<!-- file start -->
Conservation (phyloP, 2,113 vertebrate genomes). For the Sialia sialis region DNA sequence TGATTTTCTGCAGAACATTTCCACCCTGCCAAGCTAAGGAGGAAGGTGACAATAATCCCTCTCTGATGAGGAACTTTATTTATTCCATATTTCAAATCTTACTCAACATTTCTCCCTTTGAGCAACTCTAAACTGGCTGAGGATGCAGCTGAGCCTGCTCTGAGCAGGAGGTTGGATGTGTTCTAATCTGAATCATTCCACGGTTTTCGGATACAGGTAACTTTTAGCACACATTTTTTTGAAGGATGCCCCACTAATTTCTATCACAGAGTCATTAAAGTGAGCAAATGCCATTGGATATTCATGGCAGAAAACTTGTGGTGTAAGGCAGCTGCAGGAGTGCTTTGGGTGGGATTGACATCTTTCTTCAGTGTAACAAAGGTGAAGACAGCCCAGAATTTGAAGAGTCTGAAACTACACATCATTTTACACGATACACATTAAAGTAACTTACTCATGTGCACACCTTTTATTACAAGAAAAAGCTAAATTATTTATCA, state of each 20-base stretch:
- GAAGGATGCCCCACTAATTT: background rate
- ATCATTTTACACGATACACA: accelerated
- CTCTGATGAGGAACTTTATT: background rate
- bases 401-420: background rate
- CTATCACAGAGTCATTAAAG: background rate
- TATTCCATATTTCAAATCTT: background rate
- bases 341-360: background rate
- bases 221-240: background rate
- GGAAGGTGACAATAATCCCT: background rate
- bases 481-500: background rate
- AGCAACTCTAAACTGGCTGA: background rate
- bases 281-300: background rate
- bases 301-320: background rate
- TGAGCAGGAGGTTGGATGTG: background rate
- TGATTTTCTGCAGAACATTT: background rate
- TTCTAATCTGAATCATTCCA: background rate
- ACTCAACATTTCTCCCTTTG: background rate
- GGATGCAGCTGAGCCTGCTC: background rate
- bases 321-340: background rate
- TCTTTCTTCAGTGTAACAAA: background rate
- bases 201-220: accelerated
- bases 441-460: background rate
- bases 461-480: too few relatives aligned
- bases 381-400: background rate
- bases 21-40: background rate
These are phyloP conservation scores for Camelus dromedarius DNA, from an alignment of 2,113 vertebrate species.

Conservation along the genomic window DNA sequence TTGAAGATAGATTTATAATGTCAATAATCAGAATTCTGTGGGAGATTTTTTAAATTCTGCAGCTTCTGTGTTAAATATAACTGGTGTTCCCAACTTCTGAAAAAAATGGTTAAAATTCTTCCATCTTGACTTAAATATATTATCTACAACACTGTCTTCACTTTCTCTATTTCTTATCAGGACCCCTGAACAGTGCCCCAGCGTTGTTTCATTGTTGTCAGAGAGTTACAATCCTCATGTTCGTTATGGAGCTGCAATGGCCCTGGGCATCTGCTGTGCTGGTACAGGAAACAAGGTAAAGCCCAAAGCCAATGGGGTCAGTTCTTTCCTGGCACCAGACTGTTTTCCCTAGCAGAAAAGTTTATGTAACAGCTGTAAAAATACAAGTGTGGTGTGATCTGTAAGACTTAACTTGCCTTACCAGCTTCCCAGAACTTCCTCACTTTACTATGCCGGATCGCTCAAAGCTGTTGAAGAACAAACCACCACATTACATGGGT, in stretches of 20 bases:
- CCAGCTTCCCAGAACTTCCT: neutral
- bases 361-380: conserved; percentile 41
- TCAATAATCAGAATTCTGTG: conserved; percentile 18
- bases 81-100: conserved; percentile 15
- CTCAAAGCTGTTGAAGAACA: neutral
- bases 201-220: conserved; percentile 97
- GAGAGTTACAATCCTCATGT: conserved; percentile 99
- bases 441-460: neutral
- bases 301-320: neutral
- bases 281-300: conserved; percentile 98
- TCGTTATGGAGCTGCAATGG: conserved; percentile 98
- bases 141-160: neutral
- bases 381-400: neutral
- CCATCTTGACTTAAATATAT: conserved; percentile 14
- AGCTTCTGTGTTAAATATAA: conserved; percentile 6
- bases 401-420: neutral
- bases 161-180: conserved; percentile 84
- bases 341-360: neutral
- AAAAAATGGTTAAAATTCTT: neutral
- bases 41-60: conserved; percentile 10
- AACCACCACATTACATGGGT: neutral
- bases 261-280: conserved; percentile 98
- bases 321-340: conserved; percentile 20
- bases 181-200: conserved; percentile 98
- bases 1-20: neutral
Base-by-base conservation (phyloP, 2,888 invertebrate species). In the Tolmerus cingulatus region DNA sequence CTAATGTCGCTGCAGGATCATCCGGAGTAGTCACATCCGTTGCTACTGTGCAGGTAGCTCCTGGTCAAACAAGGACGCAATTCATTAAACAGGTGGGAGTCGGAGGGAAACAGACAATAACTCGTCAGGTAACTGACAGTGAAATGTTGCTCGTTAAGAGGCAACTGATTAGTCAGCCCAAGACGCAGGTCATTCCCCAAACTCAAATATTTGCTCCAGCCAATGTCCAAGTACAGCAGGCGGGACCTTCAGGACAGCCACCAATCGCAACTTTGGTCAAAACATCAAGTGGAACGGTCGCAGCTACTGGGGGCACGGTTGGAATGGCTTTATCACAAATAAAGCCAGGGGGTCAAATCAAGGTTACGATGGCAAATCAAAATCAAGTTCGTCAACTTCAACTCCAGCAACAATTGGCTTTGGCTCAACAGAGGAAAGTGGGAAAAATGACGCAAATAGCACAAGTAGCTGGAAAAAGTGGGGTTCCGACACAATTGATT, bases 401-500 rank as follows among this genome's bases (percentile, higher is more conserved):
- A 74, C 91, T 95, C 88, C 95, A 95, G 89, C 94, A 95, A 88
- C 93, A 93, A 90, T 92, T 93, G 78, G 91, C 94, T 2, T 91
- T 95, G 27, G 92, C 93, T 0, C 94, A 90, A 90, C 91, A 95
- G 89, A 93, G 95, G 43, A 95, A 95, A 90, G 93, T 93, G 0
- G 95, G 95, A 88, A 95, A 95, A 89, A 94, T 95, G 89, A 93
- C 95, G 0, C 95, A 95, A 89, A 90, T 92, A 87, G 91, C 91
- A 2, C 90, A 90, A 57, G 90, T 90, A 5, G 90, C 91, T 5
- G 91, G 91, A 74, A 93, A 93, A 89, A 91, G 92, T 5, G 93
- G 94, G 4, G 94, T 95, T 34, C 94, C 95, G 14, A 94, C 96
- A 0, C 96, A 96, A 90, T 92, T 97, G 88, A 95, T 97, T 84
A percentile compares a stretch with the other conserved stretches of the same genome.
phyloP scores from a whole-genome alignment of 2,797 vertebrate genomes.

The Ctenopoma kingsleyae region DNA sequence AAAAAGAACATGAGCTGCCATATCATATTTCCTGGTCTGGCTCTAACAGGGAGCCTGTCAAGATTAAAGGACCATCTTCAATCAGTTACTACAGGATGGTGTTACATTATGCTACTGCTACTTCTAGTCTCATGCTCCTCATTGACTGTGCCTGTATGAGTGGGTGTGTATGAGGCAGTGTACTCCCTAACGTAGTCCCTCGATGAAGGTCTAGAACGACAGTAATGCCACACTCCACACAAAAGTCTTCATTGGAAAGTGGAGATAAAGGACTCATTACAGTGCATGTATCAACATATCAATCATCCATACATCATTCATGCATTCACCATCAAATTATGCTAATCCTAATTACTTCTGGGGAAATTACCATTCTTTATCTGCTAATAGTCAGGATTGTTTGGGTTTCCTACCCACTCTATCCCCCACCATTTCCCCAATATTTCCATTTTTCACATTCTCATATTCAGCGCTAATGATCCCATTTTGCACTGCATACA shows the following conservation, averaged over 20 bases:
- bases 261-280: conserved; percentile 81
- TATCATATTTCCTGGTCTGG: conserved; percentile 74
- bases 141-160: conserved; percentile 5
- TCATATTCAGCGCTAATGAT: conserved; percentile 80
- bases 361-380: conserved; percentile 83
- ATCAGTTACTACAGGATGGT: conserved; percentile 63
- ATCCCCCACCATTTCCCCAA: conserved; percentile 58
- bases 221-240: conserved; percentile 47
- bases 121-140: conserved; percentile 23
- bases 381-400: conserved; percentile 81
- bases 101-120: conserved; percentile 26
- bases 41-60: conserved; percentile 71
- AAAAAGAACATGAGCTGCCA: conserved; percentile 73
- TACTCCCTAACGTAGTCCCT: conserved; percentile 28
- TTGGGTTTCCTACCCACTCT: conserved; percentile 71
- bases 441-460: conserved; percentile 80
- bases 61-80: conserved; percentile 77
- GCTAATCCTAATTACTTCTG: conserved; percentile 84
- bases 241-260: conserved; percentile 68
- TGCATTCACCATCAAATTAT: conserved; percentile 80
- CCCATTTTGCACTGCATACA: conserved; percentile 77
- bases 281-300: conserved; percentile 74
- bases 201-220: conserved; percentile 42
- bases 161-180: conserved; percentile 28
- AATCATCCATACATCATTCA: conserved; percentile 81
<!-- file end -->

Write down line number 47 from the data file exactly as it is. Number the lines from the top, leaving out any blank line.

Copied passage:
- AAAAAATGGTTAAAATTCTT: neutral